Yesterday, I wrote a haiku with my father in mind.
A tree in autumn
Gold leaves sashay in the breeze
I pass this majestic tree every day as I walk in a park near my home, and through each season, especially in this year of pandemic, something about it has brought me peace.
When its leaves turned to gold this fall, I decided it reminds me of my father, who, at the age of 87 is in his own autumn season, fighting for his life against prostate cancer.
The tree leans, its roots exposed, fighting to keep its grip on the earth that sustains it. Yet, laden with golden leaves, the old tree shows there’s still plenty of life and spirit within in its branches.
I’ve attempted to write my thoughts about my father many times in recent months, but haven’t been able to finish anything. We’ve all been trying to keep our thoughts positive, and my intent in writing anything about my father has been to express my gratitude to him for my life–for choosing me over his blue Jaguar. I want to thank him for raising me to be who I am, and for being everything a father should be. But, writing about those things feels more like goodbye than gratitude. And so, I haven’t finished anything, because I don’t want any hint of saying “goodbye.”
But somehow, seeing this tree as a metaphor for my father makes it easier for me to write about what I’ve been grateful for.
When my paternal grandmother was alive, I used to say she was the “goodest” woman I knew. Yes, I know goodest isn’t a word, and although “most good” might have been more “proper,” something was lost in that properiety. So, I chose goodest as the better word to describe her.
Although it’s possible that grandmothers only show their best sides to their grandchildren, I never saw a bad or mean bone in her body. She was decent, caring, loving and hard-working.
Today, I think of my dad as the “goodest” man I know. He loved me and my four siblings the best way he could, though I know in recent years, he’s wishe he’d been around more during our childhood. But, as an Air Force pilot, he was often gone for months at a time.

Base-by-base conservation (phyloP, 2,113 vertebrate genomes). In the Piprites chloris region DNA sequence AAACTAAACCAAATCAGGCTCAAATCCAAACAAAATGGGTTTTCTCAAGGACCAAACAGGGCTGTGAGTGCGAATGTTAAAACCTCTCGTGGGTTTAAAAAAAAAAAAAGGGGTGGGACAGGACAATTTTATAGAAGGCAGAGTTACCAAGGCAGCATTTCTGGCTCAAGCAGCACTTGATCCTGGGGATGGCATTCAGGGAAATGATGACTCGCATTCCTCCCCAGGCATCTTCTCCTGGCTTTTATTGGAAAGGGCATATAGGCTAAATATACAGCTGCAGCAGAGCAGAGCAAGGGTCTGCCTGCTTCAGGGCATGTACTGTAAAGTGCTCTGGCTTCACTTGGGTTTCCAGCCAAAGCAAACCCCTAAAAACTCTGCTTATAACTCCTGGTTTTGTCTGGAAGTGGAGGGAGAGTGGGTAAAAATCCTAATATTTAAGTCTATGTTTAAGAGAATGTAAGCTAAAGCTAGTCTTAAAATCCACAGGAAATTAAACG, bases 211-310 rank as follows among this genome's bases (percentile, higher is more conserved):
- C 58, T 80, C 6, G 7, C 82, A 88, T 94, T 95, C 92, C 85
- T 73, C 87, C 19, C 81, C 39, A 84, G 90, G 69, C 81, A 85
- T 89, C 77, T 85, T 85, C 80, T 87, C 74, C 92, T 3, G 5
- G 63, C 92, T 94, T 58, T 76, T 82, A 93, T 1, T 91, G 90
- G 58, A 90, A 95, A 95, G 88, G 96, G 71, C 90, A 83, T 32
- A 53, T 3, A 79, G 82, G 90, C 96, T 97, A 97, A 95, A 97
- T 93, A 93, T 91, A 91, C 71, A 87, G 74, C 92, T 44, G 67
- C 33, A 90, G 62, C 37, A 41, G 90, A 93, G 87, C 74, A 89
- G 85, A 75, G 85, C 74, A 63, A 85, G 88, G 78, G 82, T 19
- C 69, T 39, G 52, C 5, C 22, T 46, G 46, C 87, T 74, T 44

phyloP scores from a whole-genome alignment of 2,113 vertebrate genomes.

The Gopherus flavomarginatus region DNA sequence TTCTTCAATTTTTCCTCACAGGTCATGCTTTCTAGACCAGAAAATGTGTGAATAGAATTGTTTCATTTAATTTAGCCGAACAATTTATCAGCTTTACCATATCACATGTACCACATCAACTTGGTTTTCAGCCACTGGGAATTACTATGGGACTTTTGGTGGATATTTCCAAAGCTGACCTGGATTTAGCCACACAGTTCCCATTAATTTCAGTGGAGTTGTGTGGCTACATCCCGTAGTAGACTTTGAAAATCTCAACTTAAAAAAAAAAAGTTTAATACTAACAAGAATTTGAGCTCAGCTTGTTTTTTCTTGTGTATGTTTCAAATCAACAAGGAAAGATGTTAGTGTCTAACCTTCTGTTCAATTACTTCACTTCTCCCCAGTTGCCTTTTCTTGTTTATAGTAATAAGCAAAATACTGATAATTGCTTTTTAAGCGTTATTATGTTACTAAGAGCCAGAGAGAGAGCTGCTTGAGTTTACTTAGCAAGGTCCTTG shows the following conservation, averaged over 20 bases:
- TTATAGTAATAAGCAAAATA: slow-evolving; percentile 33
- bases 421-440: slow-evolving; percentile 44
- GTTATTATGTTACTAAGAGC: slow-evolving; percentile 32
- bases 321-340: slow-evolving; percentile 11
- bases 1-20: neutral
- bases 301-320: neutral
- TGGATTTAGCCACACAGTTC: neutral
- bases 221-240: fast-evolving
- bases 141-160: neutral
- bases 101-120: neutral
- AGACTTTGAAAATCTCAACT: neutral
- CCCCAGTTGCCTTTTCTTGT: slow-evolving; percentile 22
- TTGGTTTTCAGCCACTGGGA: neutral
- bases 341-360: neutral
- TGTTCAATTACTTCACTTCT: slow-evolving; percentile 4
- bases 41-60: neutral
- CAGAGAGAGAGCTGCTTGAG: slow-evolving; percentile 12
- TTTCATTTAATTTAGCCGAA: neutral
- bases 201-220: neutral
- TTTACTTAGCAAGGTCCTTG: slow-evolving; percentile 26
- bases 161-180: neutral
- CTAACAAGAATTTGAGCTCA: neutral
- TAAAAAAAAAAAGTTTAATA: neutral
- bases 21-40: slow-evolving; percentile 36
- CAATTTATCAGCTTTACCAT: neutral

No, that doesn’t mean I think he’s perfect, but listening to him express what he knows of his own imperfections and mistakes in life has also made me realize one can be both good and flawed, and in realizing his imperfection, he’s helped me to accept my own.
My father is a quiet man, but friendly to everyone. He’s got a gentle (sometimes wry) smile that often makes me wonder what he’s thinking. People who know me may think of me as quiet, or at least, not very talkative. I get this from my dad.
Today, he’s fighting prostate cancer with everything he has. He’s currently going through his second round of chemotherapy, only a week after finishing radiation treatments. I know he’s in pain, and he’s weak with barely enough appetite to sustain him. But he forces himself to eat and get up and move though it would be easy for him to just give in. This, perhaps more than anything, is proof of the life he’s led, that he is doing everything he can to continue to be near those he loves and who love him.
The following words are from one of my favorite songs by The Lettermen. Amazingly, this morning, it played on Spotify as I walked by the tree. My eyes burned with tears as I thought of my father, the tree, and golden leaves.
Quiet thoughts come floating down and settle softly to the ground
Like golden autumn leaves around my feet
I touch them and they burst apart with sweet memories
In my next blog post, I’ll share sweet memories of my dad.